attached to and prolapsing through the capsule
- Extracapsular accessory cortical nodules are also common and may extend into the periadrenal and perirenal adipose tissue
- Ectopic adrenocortical tissue may occur throughout the peritoneal cavity, especially in the reproductive tract, and occasionally in the kidneys of some rodents (choristoma); with age, nodules become larger, more numerous and more frequently extracapsular
TYPICAL LIGHT MICROSCOPIC FINDINGS:
- Hyperplastic nodules are multiple, usually bilateral, unencapsulated foci of adrenocortical cells that do not compress normal adjacent tissue
- Cells may be normal size or hypertrophied, but are often refractory to lipid depleting stresses that reduce lipid in the rest of the cortex
For gross finding of adrenal enlargement and/or adrenal gland nodules (note: Nodular hyperplasia may occur concurrently):
- Adenoma: These are well demarcated, encapsulated, single (normally unilateral), and often compress adjacent parenchyma; the cells resemble those of the zonae fasciculata or reticularis and are arranged in broad trabeculae or nests; adenomas may contain foci of mineralization, hematopoiesis, necrosis, or hemorrhage; functional adenomas can cause hyperadrenocorticism with atrophy of the affected and the contralateral gland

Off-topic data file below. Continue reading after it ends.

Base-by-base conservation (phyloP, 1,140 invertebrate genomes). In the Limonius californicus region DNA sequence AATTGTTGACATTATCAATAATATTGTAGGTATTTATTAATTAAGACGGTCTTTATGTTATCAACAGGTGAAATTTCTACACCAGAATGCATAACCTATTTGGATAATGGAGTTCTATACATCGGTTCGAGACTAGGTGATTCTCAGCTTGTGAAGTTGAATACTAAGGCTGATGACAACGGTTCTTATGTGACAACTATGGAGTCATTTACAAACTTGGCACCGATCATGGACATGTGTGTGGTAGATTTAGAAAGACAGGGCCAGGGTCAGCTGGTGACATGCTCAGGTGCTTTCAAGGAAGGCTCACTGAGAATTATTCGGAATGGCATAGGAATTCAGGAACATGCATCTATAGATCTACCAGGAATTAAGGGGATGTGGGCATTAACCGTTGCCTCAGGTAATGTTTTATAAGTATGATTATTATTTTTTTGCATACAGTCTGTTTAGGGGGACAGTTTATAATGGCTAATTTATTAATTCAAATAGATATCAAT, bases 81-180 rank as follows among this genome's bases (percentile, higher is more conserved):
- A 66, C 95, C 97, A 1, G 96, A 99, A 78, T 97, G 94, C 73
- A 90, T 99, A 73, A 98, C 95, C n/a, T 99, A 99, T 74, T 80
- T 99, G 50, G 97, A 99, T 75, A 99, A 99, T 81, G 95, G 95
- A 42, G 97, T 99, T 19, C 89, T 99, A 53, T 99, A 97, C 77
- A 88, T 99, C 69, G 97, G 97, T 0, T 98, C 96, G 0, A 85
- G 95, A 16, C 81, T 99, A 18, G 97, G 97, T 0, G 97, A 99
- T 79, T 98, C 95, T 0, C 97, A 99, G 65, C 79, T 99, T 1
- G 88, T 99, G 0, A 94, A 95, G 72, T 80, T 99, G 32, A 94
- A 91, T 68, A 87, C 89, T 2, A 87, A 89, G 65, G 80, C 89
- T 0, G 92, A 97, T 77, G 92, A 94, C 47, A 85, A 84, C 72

- Diffuse cortical hyperplasia: Uniform, bilateral hypertrophy/hyperplasia of cells in the zonae fasciculata and reticularis with compression of the outer zona glomerulosa
- Myelolipoma: Well-differentiated adipocytes and hematopoietic (both myeloid and lymphoid) tissue, often with focal mineralization or bone; most often in cattle and non-human primates; nonneoplastic
- Cortical carcinoma: Capsular invasion, indiscrete nodules, peripheral fibrosis, trabecular growth pattern, hemorrhage, swathes of necrosis; may be bilateral
- Ganglioneuroma in rats (rare)
- Nodular cortical hyperplasia and accessory/ectopic nodules have been described in horses, dogs, cats, rabbits, golden hamsters, rats, mice, beluga whales, and nonhuman primates
- Ferrets: Ectopic adrenocortical tissue is seen in 15% of clinically normal ferrets
- Proliferative adrenocortical lesions (hyperplasia, adenoma, or carcinoma) may cause truncal alopecia, vulvar swelling with mucoid discharge, and generalized pruritus; lesions are due to increased estrogens, NOT increased corticosteroids; may resemble intact females with prolonged estrus. Most consistent endocrinological change is increase in estradiol-17-beta.
- Miller MA, Bruyette DS, Scott-Moncrieff JC, et al. Histopathologic Findings in Canine Pituitary Glands. Vet Pathol. 2018; 55(6):871-879.
- Miller MA. Endocrine system. In: Zachary JF, eds. Pathologic Basis of Veterinary Disease. 6th ed. St. Louis, MO: Elsevier, Inc; 2017:707-709.
- Rosol TJ, Gröne, A. Endocrine glands. In: Maxie MG, ed. Jubb, Kennedy, and Palmer’s Pathology of Domestic Animals. Vol 3. 6th ed, St. Louis, MO: Elsevier; 2016: 343-345.
- Rosol TJ, Meuten DJ. Tumors of the endocrine glands. In: Meuten DJ, ed. Tumors in Domestic Animals. 5th ed. Ames, IA: John Wiley & Sons, Inc; 2017: 782-778.